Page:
"Least Productive" Sheltered Workers To Be Rejected
By Dave Reynolds, Inclusion Daily Express
February 3, 2003
AUCKLAND, NEW ZEALAND--New Zealand's Disability Issues Ministry wants to throw out a "sub-minimum wage" law that is commonly used by sheltered workshops, because it treats people with disabilities unfairly.
The Disabled Persons' Employment Promotion Act of 1960 allows sheltered workshops to pay people with disabilities -- who are considered less productive than those without disabilities -- less than the standard minimum wage. For years, sheltered workshops around the world have insisted that this is the only way they -- or any other business, for that matter -- can afford to employ them.
"When it is repealed, people with disabilities will have the same employment rights as everyone else," said Disability Issues Minister Ruth Dyson in the December issue of her newsletter.
Last week, two sheltered workshops responded to the proposal by announcing that they plan to lay off up to 20 of their "least productive" workers.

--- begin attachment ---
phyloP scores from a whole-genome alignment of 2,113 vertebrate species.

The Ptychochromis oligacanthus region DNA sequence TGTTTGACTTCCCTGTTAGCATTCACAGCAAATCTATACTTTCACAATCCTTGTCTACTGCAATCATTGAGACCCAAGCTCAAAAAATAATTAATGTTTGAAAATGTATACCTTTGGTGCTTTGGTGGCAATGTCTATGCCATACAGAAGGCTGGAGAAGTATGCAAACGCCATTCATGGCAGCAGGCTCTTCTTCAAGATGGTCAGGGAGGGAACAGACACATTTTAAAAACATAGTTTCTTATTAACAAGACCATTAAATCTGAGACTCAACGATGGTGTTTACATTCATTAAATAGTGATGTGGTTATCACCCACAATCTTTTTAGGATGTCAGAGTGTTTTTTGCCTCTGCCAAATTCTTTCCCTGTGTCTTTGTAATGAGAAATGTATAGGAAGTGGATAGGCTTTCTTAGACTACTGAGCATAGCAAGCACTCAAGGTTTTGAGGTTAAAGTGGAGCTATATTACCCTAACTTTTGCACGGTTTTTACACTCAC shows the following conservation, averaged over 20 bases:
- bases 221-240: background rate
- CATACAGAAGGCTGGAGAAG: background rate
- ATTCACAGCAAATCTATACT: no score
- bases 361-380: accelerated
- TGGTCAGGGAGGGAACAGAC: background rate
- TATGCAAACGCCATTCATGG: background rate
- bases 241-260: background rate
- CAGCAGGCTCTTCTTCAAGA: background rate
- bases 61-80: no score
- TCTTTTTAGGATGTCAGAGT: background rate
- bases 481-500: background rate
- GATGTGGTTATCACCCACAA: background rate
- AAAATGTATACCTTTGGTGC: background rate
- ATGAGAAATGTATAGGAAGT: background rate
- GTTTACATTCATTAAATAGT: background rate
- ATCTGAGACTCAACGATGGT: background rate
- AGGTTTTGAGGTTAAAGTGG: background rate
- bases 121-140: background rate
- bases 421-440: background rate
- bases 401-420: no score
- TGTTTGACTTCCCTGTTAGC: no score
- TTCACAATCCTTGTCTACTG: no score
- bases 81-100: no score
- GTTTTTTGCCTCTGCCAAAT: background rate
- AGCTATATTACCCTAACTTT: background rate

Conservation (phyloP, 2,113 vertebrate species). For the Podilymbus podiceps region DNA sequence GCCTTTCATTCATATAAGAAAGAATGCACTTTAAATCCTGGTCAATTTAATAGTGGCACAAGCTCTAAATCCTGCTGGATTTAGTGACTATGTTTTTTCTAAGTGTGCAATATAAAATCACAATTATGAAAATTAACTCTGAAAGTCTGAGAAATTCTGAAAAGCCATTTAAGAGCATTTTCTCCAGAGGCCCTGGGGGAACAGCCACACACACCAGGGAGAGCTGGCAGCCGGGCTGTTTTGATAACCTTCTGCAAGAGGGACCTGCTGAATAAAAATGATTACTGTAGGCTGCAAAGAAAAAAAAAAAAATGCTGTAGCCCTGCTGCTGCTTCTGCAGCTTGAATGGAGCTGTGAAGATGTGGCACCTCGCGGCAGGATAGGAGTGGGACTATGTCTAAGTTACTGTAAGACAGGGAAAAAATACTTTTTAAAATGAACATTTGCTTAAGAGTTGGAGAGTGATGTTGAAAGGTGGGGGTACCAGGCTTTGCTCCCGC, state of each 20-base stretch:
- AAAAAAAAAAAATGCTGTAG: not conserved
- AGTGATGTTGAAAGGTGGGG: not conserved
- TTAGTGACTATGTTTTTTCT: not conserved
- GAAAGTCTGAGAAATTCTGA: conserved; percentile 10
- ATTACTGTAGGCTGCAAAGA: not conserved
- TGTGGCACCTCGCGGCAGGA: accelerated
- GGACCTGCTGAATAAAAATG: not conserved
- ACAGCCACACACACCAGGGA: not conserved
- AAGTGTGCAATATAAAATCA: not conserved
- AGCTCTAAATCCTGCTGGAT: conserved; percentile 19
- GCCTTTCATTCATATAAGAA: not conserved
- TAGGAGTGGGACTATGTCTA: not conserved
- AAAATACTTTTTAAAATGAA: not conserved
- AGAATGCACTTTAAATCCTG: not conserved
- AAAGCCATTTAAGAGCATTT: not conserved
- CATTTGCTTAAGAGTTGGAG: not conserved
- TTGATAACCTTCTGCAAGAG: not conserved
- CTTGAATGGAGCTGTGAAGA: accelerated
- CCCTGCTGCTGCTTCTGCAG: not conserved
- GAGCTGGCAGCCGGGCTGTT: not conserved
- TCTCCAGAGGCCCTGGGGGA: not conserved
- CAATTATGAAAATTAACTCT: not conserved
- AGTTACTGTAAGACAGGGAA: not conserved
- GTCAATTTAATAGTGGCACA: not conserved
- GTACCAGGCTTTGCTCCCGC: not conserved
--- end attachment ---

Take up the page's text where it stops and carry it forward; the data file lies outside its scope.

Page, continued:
While the ministry claims it is maintaining its position, it is also considering two options that those workers may not find fair either.
One is a suggestion from the charity that runs the workshops. Workforce Industries is suggesting the ministry convert workers' benefits into wages. That would mean that those who are "less productive" would work at the facility in order to receive their government benefits in the form of wages. In the meantime the workshop, which would profit from their work, would not have to pay their wages.
Dyson told the New Zealand Herald that the ministry is already working out the details for proposed unpaid "community participation" programs for those considered "unable to perform productive work".
"Sheltered workers fear job loss" (The New Zealand Herald)